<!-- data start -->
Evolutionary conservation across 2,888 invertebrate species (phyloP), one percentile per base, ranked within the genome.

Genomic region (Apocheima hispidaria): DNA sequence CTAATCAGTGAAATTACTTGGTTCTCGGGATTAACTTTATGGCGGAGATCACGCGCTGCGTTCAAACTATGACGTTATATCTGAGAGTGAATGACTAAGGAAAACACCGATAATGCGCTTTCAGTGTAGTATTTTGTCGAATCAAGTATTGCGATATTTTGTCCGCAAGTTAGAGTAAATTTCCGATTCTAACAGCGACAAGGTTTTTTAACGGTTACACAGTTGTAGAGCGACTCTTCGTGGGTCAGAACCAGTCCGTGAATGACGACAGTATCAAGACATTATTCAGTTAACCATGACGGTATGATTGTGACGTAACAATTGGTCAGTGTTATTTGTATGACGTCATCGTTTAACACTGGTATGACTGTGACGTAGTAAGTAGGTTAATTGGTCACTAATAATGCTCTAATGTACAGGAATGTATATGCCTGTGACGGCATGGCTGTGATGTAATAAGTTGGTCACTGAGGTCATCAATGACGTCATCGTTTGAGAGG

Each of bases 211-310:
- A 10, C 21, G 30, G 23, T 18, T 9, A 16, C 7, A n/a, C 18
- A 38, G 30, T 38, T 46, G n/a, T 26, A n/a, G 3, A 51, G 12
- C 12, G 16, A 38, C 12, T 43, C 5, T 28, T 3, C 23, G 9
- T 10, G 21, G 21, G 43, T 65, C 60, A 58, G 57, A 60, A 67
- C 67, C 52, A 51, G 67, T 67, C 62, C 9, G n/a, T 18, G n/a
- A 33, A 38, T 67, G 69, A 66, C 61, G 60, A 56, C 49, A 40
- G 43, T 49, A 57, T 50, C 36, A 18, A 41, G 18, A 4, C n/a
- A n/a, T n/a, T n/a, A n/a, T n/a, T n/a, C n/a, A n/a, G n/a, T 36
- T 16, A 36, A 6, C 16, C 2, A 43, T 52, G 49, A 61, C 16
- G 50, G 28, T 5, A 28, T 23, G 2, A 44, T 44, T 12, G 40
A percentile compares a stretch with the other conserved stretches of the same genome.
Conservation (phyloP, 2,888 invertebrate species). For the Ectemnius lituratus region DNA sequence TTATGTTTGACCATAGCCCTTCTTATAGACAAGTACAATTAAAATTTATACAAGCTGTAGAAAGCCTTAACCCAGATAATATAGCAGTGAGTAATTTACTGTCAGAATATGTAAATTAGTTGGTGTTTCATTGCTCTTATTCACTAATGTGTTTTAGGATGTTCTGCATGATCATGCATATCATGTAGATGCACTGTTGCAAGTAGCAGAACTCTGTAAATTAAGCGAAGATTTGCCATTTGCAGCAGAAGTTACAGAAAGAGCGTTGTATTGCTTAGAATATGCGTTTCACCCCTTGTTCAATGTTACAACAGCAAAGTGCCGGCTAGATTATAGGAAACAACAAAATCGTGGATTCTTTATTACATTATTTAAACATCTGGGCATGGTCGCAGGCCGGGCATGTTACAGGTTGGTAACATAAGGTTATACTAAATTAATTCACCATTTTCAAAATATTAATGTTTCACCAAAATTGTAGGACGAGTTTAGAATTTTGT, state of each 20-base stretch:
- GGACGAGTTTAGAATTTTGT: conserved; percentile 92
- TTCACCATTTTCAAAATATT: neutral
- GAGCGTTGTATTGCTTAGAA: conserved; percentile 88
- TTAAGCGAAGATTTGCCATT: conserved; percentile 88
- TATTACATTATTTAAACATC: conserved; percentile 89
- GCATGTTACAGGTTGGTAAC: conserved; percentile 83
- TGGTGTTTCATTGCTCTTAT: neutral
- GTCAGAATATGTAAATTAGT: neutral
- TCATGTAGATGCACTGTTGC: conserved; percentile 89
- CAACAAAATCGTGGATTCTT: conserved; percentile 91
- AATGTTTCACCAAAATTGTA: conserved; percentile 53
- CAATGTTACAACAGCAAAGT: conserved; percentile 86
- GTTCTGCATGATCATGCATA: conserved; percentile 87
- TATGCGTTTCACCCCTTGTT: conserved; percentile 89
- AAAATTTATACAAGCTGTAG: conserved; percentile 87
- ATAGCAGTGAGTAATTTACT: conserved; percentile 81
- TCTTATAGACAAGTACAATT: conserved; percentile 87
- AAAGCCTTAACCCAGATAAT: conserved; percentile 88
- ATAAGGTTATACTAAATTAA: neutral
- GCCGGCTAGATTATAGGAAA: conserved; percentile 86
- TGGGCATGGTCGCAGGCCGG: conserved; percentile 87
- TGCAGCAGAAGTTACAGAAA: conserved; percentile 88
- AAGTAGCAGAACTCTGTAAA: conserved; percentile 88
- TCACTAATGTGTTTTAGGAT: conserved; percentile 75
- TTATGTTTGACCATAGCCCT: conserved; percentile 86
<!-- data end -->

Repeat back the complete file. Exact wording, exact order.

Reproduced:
Evolutionary conservation across 2,888 invertebrate species (phyloP), one percentile per base, ranked within the genome.

Genomic region (Apocheima hispidaria): DNA sequence CTAATCAGTGAAATTACTTGGTTCTCGGGATTAACTTTATGGCGGAGATCACGCGCTGCGTTCAAACTATGACGTTATATCTGAGAGTGAATGACTAAGGAAAACACCGATAATGCGCTTTCAGTGTAGTATTTTGTCGAATCAAGTATTGCGATATTTTGTCCGCAAGTTAGAGTAAATTTCCGATTCTAACAGCGACAAGGTTTTTTAACGGTTACACAGTTGTAGAGCGACTCTTCGTGGGTCAGAACCAGTCCGTGAATGACGACAGTATCAAGACATTATTCAGTTAACCATGACGGTATGATTGTGACGTAACAATTGGTCAGTGTTATTTGTATGACGTCATCGTTTAACACTGGTATGACTGTGACGTAGTAAGTAGGTTAATTGGTCACTAATAATGCTCTAATGTACAGGAATGTATATGCCTGTGACGGCATGGCTGTGATGTAATAAGTTGGTCACTGAGGTCATCAATGACGTCATCGTTTGAGAGG

Each of bases 211-310:
- A 10, C 21, G 30, G 23, T 18, T 9, A 16, C 7, A n/a, C 18
- A 38, G 30, T 38, T 46, G n/a, T 26, A n/a, G 3, A 51, G 12
- C 12, G 16, A 38, C 12, T 43, C 5, T 28, T 3, C 23, G 9
- T 10, G 21, G 21, G 43, T 65, C 60, A 58, G 57, A 60, A 67
- C 67, C 52, A 51, G 67, T 67, C 62, C 9, G n/a, T 18, G n/a
- A 33, A 38, T 67, G 69, A 66, C 61, G 60, A 56, C 49, A 40
- G 43, T 49, A 57, T 50, C 36, A 18, A 41, G 18, A 4, C n/a
- A n/a, T n/a, T n/a, A n/a, T n/a, T n/a, C n/a, A n/a, G n/a, T 36
- T 16, A 36, A 6, C 16, C 2, A 43, T 52, G 49, A 61, C 16
- G 50, G 28, T 5, A 28, T 23, G 2, A 44, T 44, T 12, G 40
A percentile compares a stretch with the other conserved stretches of the same genome.
Conservation (phyloP, 2,888 invertebrate species). For the Ectemnius lituratus region DNA sequence TTATGTTTGACCATAGCCCTTCTTATAGACAAGTACAATTAAAATTTATACAAGCTGTAGAAAGCCTTAACCCAGATAATATAGCAGTGAGTAATTTACTGTCAGAATATGTAAATTAGTTGGTGTTTCATTGCTCTTATTCACTAATGTGTTTTAGGATGTTCTGCATGATCATGCATATCATGTAGATGCACTGTTGCAAGTAGCAGAACTCTGTAAATTAAGCGAAGATTTGCCATTTGCAGCAGAAGTTACAGAAAGAGCGTTGTATTGCTTAGAATATGCGTTTCACCCCTTGTTCAATGTTACAACAGCAAAGTGCCGGCTAGATTATAGGAAACAACAAAATCGTGGATTCTTTATTACATTATTTAAACATCTGGGCATGGTCGCAGGCCGGGCATGTTACAGGTTGGTAACATAAGGTTATACTAAATTAATTCACCATTTTCAAAATATTAATGTTTCACCAAAATTGTAGGACGAGTTTAGAATTTTGT, state of each 20-base stretch:
- GGACGAGTTTAGAATTTTGT: conserved; percentile 92
- TTCACCATTTTCAAAATATT: neutral
- GAGCGTTGTATTGCTTAGAA: conserved; percentile 88
- TTAAGCGAAGATTTGCCATT: conserved; percentile 88
- TATTACATTATTTAAACATC: conserved; percentile 89
- GCATGTTACAGGTTGGTAAC: conserved; percentile 83
- TGGTGTTTCATTGCTCTTAT: neutral
- GTCAGAATATGTAAATTAGT: neutral
- TCATGTAGATGCACTGTTGC: conserved; percentile 89
- CAACAAAATCGTGGATTCTT: conserved; percentile 91
- AATGTTTCACCAAAATTGTA: conserved; percentile 53
- CAATGTTACAACAGCAAAGT: conserved; percentile 86
- GTTCTGCATGATCATGCATA: conserved; percentile 87
- TATGCGTTTCACCCCTTGTT: conserved; percentile 89
- AAAATTTATACAAGCTGTAG: conserved; percentile 87
- ATAGCAGTGAGTAATTTACT: conserved; percentile 81
- TCTTATAGACAAGTACAATT: conserved; percentile 87
- AAAGCCTTAACCCAGATAAT: conserved; percentile 88
- ATAAGGTTATACTAAATTAA: neutral
- GCCGGCTAGATTATAGGAAA: conserved; percentile 86
- TGGGCATGGTCGCAGGCCGG: conserved; percentile 87
- TGCAGCAGAAGTTACAGAAA: conserved; percentile 88
- AAGTAGCAGAACTCTGTAAA: conserved; percentile 88
- TCACTAATGTGTTTTAGGAT: conserved; percentile 75
- TTATGTTTGACCATAGCCCT: conserved; percentile 86